Welcome to the world of Wikkjaz practices. These fun-loving rituals are for the purpose of spreading true, heartfelt love around the world. They are happy celebrations of spirit-dual awakening. Rituals as a rule are a fundamental part of the human experience, spanning across cultures and societies throughout history. They serve various purposes and are followed for a variety of reasons. Here are some words on why we follow our practices.
Rituals provide a sense of meaning and purpose to individuals and communities. They often mark important life events such as births, weddings, and deaths, giving significance to these transitions and fostering a sense of connection to something greater than ourselves. The practice of Wikkjaz rituals provides a shared experience that reinforces a desire for healing and change towards our mother earth, cultural values and norms, and traditions, creating a sense of unity and identity among the participants.
Rituals can have a profound impact on our emotional and psychological well-being and they are so much fun to do. They offer comfort, stability, and a sense of control in uncertain or challenging times. By providing a structured and predictable framework, rituals can help reduce anxiety, create a sense of order, and offer solace during times of grief or hardship. They can also give an individual the ability to reach the heart of many through a spirit-dual connection.
The practice of Wikkjaz rituals is for the purpose of transcendence and connection to the things that matter deeply within. Many rituals are rooted in spiritual beliefs, allowing individuals to connect with the sacred or divine. Wikkjaz rituals provide a channel for transcendental experiences, allowing people to access a deeper level of universal consciousness, find inner peace and explore their own unique spirit-duality.
Wikkjaz celebrates five rituals each year. This is done as a mark of gratitude to honour the passing of each season, and to strengthen our connection to four vital elements: earth, air, fire and water. The fifth ritual is solely for the purpose of giving back universal spirit for the benefit of all life forms on earth. This ritual is performed within a circle and an oath of light is taken (Wikkjaz Lore). All inner wisdom that has been gained through each element over the cycle of a year is then projected back to the universe as a powerful support system.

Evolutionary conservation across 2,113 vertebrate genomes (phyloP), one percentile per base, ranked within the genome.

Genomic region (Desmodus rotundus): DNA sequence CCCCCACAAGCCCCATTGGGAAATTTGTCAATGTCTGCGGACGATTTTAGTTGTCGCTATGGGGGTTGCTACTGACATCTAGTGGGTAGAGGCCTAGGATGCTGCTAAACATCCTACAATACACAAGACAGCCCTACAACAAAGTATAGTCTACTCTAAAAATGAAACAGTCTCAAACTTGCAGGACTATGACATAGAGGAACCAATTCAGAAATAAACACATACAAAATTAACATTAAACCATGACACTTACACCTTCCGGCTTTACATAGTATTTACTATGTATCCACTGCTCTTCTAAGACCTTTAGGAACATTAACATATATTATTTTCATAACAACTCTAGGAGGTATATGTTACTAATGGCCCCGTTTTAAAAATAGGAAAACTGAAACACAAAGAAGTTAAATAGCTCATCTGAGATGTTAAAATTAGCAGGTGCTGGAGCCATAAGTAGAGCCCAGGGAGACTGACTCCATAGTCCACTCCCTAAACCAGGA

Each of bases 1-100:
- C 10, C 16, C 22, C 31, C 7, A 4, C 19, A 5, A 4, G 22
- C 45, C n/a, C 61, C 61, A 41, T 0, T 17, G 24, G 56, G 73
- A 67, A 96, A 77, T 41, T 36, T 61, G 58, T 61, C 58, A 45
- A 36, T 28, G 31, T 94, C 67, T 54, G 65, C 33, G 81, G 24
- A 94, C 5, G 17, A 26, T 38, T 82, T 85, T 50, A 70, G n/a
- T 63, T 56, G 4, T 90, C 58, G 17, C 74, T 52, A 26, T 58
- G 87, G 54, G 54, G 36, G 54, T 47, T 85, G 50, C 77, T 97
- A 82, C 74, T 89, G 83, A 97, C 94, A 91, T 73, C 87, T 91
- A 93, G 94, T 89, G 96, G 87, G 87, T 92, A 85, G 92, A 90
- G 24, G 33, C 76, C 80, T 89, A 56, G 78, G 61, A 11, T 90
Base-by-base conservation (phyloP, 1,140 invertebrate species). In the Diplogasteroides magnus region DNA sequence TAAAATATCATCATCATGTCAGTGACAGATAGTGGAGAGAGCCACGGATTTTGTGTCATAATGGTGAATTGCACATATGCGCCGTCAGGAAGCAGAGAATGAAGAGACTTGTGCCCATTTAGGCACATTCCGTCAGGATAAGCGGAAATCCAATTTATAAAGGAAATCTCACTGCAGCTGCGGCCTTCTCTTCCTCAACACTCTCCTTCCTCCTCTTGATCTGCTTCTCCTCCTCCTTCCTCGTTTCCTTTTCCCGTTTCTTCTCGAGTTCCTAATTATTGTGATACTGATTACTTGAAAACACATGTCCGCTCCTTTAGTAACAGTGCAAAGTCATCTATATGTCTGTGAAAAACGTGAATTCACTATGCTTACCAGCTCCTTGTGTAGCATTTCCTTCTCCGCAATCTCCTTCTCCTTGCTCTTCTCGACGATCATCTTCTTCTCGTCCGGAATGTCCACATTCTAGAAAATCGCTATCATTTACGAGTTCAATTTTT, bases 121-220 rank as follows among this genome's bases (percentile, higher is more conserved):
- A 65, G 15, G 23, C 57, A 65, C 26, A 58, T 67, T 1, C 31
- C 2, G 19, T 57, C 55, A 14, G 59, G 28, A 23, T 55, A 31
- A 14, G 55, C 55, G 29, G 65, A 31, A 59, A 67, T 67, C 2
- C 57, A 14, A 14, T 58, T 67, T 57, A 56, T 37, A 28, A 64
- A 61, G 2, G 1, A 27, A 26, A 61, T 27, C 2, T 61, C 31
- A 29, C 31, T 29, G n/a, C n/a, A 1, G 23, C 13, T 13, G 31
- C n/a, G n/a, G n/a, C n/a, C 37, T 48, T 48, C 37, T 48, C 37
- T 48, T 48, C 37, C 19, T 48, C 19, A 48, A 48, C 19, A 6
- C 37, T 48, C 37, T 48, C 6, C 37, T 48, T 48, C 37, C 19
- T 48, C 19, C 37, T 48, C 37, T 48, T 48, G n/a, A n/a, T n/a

The oath of light is performed either on the 31st of October, or the first full moon of November. Both date markers represent the end of the harvest season and the beginning of winter. It is the time when the veil between the physical and spiritual realms are thinnest, allowing for spirit-dual connection to cross over into the human realm. Samhain, the 31st of October also symbolizes the Wiccan New Year, the cycle of life and death, representing a transition from the light half of the year to the dark half.
Before the spread of Christianity, many cultures across the world celebrated similar festivals during late October and early November, which had spiritual and seasonal significance. For example, the Roman festival of Feralia honored the spirits of the dead, and the Pomona festival in ancient Rome was associated with harvest and fertility. Additionally, the Gaelic festival of Samhain itself has similarities to other harvest festivals celebrated by various cultures.
In summary, while Samhain is a prominent celebration associated with October 31st, the historical and cultural significance of this date as a sacred spiritual day for rituals goes beyond Samhain. It has roots in ancient Celtic practices, as well as other cultural observances and it influences the rich tapestry of spiritual and supernatural associations surrounding this date.